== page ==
(After “Traveling Without a Camera",
Alternative Lives by Constance Urdang)
So this is what you remember
of some time and place, coordinate and dim,
like twilight is in some filter-down time
that glows in moments
that match a mood—this way and that
of whatever resonates
with rich importance—
that camera click your eye demands
and tries to have, not to be named correctly
and only half remembered.
IN THIS PHOTOGRAPH
I am eight years old. It must be winter. I
am wearing my winter coat and my new hat
with the red cherries pulled down close to my
face. I remember that I loved it. I am turned
aside a little toward the long-ago camera.
My bangs are too long. I think I am in Seattle.
My smile is very dear to me, even now, to be
that young and unused by life, trusting its path.
I don’t remember the day of the photograph—
why I had my coat and hat on. I think it was
one of those four-for-a-quarter picture-booths;
perhaps my mother and I were shopping. Why
do I feel such a pang of loneliness that I don’t
lost and abandoned. This is the first story.
She walked up the small gold hill in Seattle in
1932 in her dress that she called Ice Blue, and
there faced the candid glance of the camera. A
soft wind blew her skirt against her legs and her
cloche hat made an outline of shadow around her
face. She struck a pretty pose and became a
timeless focal point. The hill-grass froze in its
motion and a passing cloud held its shape.
Whatever was special about that day is professed
by the way she stood—in honor of the dress
perhaps, or to mark a place in time that would
soon be an old time held to an eye of memory.
There’s not much more to the story. Death took
its place beside her as death does when time is
recalled from some far year when all becomes
dear again. Ice Blue, she said, is the color of this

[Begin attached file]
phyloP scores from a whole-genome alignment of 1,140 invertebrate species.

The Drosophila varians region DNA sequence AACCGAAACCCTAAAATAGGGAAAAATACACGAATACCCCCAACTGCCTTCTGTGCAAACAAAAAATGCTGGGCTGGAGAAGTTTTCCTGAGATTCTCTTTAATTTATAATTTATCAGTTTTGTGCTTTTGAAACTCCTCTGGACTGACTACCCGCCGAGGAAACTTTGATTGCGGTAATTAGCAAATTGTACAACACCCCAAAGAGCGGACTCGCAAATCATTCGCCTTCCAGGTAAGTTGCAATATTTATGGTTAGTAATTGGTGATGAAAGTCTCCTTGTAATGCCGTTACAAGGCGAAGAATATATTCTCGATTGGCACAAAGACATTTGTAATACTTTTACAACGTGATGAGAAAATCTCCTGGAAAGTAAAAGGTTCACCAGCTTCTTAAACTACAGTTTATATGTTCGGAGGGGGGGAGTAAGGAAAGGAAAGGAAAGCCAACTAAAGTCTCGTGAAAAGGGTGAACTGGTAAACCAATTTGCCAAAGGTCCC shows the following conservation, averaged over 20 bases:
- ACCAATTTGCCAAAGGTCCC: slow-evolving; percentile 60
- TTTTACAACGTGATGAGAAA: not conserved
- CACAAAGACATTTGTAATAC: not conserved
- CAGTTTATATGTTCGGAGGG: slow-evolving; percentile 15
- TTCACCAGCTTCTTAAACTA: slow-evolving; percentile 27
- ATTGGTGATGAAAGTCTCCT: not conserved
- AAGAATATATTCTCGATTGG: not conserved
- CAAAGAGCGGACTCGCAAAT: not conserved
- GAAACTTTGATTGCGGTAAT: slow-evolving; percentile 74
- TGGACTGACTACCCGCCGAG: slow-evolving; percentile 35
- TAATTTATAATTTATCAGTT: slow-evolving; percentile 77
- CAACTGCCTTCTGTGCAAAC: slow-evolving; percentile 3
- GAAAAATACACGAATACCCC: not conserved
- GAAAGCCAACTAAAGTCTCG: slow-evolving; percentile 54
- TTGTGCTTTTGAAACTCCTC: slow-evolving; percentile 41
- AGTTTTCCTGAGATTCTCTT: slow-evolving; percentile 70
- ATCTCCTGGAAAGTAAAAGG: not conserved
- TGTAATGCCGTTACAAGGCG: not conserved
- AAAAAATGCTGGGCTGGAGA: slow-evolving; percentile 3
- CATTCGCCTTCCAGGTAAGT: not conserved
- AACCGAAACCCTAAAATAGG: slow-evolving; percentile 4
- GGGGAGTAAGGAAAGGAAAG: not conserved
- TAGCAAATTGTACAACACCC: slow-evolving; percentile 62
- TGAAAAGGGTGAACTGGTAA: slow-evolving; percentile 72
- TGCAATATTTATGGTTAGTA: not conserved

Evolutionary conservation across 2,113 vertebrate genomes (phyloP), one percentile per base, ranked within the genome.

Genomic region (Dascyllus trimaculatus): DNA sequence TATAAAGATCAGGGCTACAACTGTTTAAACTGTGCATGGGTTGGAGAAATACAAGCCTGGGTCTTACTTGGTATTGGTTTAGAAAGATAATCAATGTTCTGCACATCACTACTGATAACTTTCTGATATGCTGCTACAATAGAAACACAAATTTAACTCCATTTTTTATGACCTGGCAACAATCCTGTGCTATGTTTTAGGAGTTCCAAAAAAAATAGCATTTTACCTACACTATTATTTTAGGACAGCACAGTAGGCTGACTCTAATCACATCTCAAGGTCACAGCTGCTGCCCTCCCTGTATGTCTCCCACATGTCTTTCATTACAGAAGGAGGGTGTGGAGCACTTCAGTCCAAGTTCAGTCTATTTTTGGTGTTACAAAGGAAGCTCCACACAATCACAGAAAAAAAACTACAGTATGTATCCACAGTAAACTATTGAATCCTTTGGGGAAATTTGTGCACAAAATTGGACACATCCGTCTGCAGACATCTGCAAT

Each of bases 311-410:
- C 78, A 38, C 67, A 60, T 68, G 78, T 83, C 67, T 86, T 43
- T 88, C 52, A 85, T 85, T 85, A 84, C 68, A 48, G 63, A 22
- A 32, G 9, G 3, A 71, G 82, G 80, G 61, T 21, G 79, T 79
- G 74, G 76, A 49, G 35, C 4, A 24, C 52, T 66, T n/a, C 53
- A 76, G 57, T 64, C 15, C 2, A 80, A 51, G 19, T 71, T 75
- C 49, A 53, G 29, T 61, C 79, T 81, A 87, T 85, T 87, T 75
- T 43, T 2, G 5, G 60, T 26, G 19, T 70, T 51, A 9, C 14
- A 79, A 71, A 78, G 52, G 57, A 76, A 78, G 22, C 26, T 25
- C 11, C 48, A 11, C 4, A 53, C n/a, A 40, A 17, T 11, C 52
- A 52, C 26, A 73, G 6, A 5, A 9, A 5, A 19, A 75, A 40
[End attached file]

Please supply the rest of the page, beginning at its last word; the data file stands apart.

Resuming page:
dress—or maybe that was another picture in another
year, and maybe she never bothered to go up
the small hill that day for a snapshot—or a struggling
poem this far in time away.
I saw two swans, as if they were dreams,
drifting upon a wide gray water, with music
floating all around and distant time waiting
for them to be noticed; and as they stole my
attention, they stayed forever—so simply
and silently elegant with perfection, absorbing
the blending of the water, and the sky which
was lowering its soft twilight about them as
they drifted, one behind the other, upon their
peacefulness. There was nothing to startle them—
nothing of any presence to disturb—as a mood
camera slowly pulled away and finally lost them
as the water and the sky and the distance widened
into a sad perspective—removing me from them,
though I wanted to stay in the far soft focus and
blissful unawareness of their range.
two swans on twilight lake
oblivious to Zoom Lens
pulling them away
(first pub. in Poets’ Forum Magazine, 1997-1998)
(After “Seated Man” by Peter Max, 1981)
He sits so long he is fading into his chair.
The room droops around him with a musty color.
The flowers on the wall wilt and are forgotten.
He never seems to close his eyes.
He and the windows stare at each other.
Someone comes in and gives a nod of greeting.
He shifts a little and disturbs his shadow.
He has to begin again. He thinks in questions :
what time for this? what time for that?